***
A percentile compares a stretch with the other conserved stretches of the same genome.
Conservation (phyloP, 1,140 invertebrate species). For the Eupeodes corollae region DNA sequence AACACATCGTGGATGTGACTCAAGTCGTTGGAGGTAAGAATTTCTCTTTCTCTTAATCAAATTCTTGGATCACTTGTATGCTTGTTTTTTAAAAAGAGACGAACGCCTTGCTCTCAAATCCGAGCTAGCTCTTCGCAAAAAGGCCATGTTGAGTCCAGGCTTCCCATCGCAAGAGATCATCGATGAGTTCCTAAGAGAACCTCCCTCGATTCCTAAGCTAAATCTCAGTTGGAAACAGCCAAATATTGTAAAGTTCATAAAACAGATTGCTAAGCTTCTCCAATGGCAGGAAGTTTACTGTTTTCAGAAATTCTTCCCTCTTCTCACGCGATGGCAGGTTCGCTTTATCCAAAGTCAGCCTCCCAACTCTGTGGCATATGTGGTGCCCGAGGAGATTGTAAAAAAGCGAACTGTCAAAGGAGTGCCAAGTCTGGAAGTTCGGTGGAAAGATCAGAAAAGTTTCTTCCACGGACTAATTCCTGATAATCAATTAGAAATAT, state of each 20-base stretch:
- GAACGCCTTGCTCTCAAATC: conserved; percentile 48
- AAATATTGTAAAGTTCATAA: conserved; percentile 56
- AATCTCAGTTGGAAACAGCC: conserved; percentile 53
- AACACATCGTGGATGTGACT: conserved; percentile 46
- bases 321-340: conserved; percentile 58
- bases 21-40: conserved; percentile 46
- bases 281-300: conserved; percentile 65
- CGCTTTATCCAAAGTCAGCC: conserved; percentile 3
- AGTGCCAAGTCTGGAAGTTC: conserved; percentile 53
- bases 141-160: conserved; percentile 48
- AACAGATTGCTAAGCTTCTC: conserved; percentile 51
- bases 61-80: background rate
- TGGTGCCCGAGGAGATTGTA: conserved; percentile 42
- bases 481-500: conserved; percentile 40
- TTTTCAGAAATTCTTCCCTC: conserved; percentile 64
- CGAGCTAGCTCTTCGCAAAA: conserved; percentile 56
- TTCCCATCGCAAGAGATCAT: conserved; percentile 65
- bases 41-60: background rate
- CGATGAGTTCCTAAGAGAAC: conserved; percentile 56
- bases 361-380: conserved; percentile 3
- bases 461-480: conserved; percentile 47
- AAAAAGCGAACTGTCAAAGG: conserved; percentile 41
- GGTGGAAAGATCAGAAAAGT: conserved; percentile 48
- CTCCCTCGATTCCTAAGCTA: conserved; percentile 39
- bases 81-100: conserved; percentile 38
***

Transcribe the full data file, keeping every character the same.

A percentile compares a stretch with the other conserved stretches of the same genome.
Conservation (phyloP, 1,140 invertebrate species). For the Eupeodes corollae region DNA sequence AACACATCGTGGATGTGACTCAAGTCGTTGGAGGTAAGAATTTCTCTTTCTCTTAATCAAATTCTTGGATCACTTGTATGCTTGTTTTTTAAAAAGAGACGAACGCCTTGCTCTCAAATCCGAGCTAGCTCTTCGCAAAAAGGCCATGTTGAGTCCAGGCTTCCCATCGCAAGAGATCATCGATGAGTTCCTAAGAGAACCTCCCTCGATTCCTAAGCTAAATCTCAGTTGGAAACAGCCAAATATTGTAAAGTTCATAAAACAGATTGCTAAGCTTCTCCAATGGCAGGAAGTTTACTGTTTTCAGAAATTCTTCCCTCTTCTCACGCGATGGCAGGTTCGCTTTATCCAAAGTCAGCCTCCCAACTCTGTGGCATATGTGGTGCCCGAGGAGATTGTAAAAAAGCGAACTGTCAAAGGAGTGCCAAGTCTGGAAGTTCGGTGGAAAGATCAGAAAAGTTTCTTCCACGGACTAATTCCTGATAATCAATTAGAAATAT, state of each 20-base stretch:
- GAACGCCTTGCTCTCAAATC: conserved; percentile 48
- AAATATTGTAAAGTTCATAA: conserved; percentile 56
- AATCTCAGTTGGAAACAGCC: conserved; percentile 53
- AACACATCGTGGATGTGACT: conserved; percentile 46
- bases 321-340: conserved; percentile 58
- bases 21-40: conserved; percentile 46
- bases 281-300: conserved; percentile 65
- CGCTTTATCCAAAGTCAGCC: conserved; percentile 3
- AGTGCCAAGTCTGGAAGTTC: conserved; percentile 53
- bases 141-160: conserved; percentile 48
- AACAGATTGCTAAGCTTCTC: conserved; percentile 51
- bases 61-80: background rate
- TGGTGCCCGAGGAGATTGTA: conserved; percentile 42
- bases 481-500: conserved; percentile 40
- TTTTCAGAAATTCTTCCCTC: conserved; percentile 64
- CGAGCTAGCTCTTCGCAAAA: conserved; percentile 56
- TTCCCATCGCAAGAGATCAT: conserved; percentile 65
- bases 41-60: background rate
- CGATGAGTTCCTAAGAGAAC: conserved; percentile 56
- bases 361-380: conserved; percentile 3
- bases 461-480: conserved; percentile 47
- AAAAAGCGAACTGTCAAAGG: conserved; percentile 41
- GGTGGAAAGATCAGAAAAGT: conserved; percentile 48
- CTCCCTCGATTCCTAAGCTA: conserved; percentile 39
- bases 81-100: conserved; percentile 38